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Boundedly rational travel behavior: a review of models and methodologies

In: Transportation Research Part B, 85, 142-179

Authors: Xuan Di, Henry X. Liu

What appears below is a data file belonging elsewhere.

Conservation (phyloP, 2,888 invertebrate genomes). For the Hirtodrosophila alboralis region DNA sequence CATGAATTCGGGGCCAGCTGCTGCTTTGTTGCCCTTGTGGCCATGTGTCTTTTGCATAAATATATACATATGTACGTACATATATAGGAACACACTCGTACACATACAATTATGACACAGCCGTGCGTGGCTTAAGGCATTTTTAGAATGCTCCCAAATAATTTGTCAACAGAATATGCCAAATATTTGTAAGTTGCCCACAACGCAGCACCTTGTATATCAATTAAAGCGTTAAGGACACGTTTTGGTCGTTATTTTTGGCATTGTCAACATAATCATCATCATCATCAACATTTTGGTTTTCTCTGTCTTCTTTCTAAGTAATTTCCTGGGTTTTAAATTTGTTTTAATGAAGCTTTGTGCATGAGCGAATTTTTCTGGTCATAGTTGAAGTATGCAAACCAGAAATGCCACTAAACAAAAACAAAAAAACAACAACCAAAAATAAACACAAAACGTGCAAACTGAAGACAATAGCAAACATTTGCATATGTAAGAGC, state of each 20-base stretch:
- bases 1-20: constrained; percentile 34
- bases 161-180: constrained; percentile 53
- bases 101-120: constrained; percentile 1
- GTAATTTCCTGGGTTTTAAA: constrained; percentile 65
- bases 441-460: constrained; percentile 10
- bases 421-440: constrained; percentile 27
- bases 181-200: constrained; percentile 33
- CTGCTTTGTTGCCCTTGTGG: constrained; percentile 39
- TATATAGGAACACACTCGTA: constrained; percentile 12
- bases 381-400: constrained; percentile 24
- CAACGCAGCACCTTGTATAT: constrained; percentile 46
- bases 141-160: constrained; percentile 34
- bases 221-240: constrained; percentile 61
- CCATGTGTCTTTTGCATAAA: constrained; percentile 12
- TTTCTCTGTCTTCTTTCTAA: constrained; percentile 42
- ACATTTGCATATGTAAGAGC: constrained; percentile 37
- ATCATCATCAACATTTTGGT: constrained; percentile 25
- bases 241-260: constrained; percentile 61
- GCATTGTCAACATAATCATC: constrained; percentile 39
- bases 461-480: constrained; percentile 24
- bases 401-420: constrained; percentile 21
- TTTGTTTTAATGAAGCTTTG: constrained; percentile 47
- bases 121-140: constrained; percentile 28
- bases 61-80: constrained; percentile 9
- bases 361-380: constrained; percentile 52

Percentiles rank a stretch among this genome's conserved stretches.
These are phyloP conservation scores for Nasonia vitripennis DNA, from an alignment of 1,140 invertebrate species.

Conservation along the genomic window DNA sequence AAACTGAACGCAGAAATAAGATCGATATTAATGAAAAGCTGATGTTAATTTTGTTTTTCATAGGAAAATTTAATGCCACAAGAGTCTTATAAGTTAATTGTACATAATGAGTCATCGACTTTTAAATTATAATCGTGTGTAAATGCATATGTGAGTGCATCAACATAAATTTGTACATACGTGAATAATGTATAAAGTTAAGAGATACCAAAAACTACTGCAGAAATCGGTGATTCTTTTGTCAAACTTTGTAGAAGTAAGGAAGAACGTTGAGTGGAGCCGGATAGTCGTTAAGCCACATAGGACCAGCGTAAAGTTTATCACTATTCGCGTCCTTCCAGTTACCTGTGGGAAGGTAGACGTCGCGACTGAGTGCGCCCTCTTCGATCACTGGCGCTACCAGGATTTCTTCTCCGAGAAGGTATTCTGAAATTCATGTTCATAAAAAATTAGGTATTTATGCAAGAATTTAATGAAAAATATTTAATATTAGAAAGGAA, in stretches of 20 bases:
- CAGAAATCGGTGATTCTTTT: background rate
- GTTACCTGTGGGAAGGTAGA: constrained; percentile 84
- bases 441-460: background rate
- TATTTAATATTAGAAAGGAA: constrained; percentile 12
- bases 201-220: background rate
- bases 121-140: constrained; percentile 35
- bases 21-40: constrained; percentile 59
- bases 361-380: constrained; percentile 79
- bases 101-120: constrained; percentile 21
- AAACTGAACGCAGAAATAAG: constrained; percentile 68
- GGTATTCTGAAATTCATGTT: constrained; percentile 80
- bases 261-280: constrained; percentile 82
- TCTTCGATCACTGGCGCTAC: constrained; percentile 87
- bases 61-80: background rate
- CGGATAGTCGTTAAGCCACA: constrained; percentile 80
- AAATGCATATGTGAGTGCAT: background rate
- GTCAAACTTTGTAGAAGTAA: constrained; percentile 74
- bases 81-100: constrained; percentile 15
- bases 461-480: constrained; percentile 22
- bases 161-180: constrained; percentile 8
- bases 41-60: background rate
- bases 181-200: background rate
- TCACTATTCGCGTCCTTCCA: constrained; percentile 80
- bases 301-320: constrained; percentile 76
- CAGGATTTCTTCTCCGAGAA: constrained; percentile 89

Perfect rationality (PR) has been widely used in modeling travel behavior. As opposed to PR, bounded rationality (BR) has recently regained researchers’ attention since it was first introduced into transportation science in the 1980s due to its power in more realistic travel behavior modeling and prediction. This paper provides a comprehensive survey on the models of BR route choice behavior, aiming to identify current research gaps and provide directions for future research. Despite a small but growing body of studies on employing bounded rationality principle, BR route choice behavior remains understudied due to the following reasons: (a) The existence of BR thresholds leads to mathematically intractable properties of equilibria; (b) BR parameters are usually latent and difficult to identify and estimate; and (c) BR is associated with human being’s cognitive process and is challenging to model. Accordingly, we will review how existing literature addresses the aforementioned challenges in substantive and procedural bounded rationality models. Substantive bounded rationality models focus on choice outcomes while procedural bounded rationality models focus on the empirical studies of choice processes. Bounded rationality models in each category can be further divided based on whether time dimension is included. Accordingly, static and dynamic traffic assignment are introduced in substantive bounded rationality while two-stage cognitive models and day-to-day learning models in procedural bounded rationality are discussed. The methodologies employed in substantive bounded rationality include game theory and interactive congestion game, while those in procedural bounded rationality mainly adopt random utility and non- or semi-compensatory models. A comparison of all existing methodologies are given and bounded rationality models’ scope and boundaries in terms of predictability, transferability, tractability, and scalability are discussed. Finally existing research gaps are presented and several promising future research directions are given.